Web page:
There is no assay currently capable of accurately measuring the true size of the functional, replication- competent component of the HIV latent reservoir. Moreover, none of the existing approaches to detect latent infection allow for the ex vivo capture and enrichment of viable latently infected cells from HIV-infected patients on combination antiretroviral therapy (cART). This necessitates reliance on the use of in vitro model cell systems both to study the mechanisms underlying viral latency and to explore therapies to target latent infection. The objective of this application is to develop a protein-basd method to selectively identify latently infected cells that will be amenable to practical flow cytometric-based approaches for direct quantification and isolation of cells from the latent reservoir in vivo. The central hypothesis is that protein biomarkers of latently infected cells exit and can be used for their specific detection. The rationale of the proposed research is that identification of a unique protein signature will allow quantification of latently infected cells, without the requirement for virus reactivation, and will provide a means to isolate viable latently infected cells from HIV- infected patients. We will test our hypothesis by pursuing the following specific aims: 1) Identify protein biomarkers associated with latent HIV infection of primary CD4 T cells; 2) Use commercially available antibody reagents to a subset of the identified protein biomarkers to assess the ability to enrich for latently infected cells from a mixed cell population 3) Develop an optimized monoclonal antibody panel for sensitive and specific detection of latently infected primary CD4 T cells; 4) Determine the ability of the developed antibody panel(s) to accurately identify latently infected cells in PBMC from HIV-infected patients. In the R21 phase, Aim 1 will utilize two in vitro primary T cell models and a novel, highly sensitive quantitative proteomics (iTRAQ) technology to interrogate the entire proteome of latently infected and uninfected CD4 T cells. Biomarkers of latency will be identified using the limma modeling package (Bioconductor R) and correlation analysis of protein expression with the percentage of latently infected cells in each sample.
Aim 2 will provide proof of principle by testing commercially available antibodies, against a small group of identified plasma membrane proteins, to demonstrate enrichment of latently infected cells from a cell mixture. In the R33 phase, Aim 3 will optimize the antibody panel for sensitive and specific detection of latently infected cells, using three latency models (Spina, Karn and Greene).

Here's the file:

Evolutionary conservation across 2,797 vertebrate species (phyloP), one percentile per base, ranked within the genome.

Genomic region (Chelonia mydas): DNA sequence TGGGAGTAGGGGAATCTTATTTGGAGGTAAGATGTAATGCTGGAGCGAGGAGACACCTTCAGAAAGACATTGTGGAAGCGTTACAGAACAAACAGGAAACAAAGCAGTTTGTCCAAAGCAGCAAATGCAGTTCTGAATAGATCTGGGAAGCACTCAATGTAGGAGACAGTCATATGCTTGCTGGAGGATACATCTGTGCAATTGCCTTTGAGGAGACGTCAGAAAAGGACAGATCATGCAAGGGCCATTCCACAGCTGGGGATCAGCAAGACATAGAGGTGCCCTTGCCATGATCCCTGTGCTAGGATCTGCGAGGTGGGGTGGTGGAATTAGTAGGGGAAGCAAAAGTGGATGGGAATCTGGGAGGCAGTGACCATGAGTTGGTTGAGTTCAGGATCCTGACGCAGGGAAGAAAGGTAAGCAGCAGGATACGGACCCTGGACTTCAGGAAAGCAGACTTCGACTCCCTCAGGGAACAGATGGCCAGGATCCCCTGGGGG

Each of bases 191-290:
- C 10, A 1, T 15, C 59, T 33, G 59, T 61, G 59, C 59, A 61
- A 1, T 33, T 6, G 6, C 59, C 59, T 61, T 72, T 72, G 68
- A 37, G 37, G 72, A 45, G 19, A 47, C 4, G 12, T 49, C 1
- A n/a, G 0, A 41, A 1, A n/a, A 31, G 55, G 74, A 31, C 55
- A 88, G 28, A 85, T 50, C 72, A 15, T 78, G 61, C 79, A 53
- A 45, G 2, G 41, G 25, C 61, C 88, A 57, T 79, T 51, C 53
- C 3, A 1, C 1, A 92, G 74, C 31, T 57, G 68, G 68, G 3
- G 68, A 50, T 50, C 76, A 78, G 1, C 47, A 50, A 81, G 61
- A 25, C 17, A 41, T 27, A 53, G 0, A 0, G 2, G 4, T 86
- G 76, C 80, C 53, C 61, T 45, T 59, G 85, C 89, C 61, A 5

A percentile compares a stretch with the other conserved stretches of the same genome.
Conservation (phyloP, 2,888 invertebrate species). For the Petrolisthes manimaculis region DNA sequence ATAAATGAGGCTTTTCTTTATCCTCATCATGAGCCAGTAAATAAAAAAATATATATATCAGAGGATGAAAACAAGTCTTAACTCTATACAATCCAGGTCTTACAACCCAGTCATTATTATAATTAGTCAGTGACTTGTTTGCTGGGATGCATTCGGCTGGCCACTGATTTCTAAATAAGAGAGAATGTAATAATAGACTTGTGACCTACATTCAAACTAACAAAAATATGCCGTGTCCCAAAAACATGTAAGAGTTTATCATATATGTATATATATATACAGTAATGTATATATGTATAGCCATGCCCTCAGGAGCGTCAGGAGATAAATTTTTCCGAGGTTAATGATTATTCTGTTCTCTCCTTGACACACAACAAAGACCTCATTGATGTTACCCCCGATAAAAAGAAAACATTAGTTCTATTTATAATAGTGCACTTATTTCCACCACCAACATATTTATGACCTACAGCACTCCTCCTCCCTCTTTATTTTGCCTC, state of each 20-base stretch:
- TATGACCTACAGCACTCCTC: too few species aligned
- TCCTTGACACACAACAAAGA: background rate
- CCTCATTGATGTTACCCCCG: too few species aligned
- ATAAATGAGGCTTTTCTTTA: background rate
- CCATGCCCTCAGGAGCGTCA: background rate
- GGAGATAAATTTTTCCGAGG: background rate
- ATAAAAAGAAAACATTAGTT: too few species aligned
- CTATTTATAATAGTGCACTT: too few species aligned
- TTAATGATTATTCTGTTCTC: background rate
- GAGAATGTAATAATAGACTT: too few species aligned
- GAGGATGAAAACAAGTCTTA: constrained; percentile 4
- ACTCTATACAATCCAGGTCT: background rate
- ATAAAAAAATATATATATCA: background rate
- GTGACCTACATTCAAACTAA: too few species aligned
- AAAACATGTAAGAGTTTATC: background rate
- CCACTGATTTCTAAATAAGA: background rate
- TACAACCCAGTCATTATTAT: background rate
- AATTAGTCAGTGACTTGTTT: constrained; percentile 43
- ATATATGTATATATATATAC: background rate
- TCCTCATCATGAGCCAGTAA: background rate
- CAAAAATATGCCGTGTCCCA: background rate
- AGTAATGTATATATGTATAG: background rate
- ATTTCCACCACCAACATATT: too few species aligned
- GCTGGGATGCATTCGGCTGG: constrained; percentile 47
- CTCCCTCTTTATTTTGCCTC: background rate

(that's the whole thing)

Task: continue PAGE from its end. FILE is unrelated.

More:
In Aim 4, the antibody panel(s) with the optimal and most consistent performance across the primary T cell models will be evaluated, using PBMC from HIV-infected patients on suppressive cART. Our approach is direct, but innovative; it will identify host, not viral, determinants that are associated selectivly with latent infection. The research is significant, because it will develop a quick, practical method to specifically detect latently infected cells, without virus reactivation. Moreover, the identified protein biomarkers may serve as therapeutic targets in future efforts to selectively destroy cells of the latent reservoir.
The proposed research seeks to identify protein biomarkers specific to latently infected cells, which that can be used for detection and monitoring of the in vivo latent cell reservoir and for the ex vivo isolation of viable infected cells for mechanistic studies of latency. In the long term, the identified biomarkers may represent therapeutic targets that can be employed to selectively destroy latently infected cells. This application is highly relevant to public health, because elimination of the latently infected cell reservoir is the major barrier to achieve an HIV cure. The proposal is also very relevant to NIH's research mission by developing and applying new knowledge that will help enhance health and reduce the burdens of illness --- the specific NIAID mission to fight HIV/AIDS.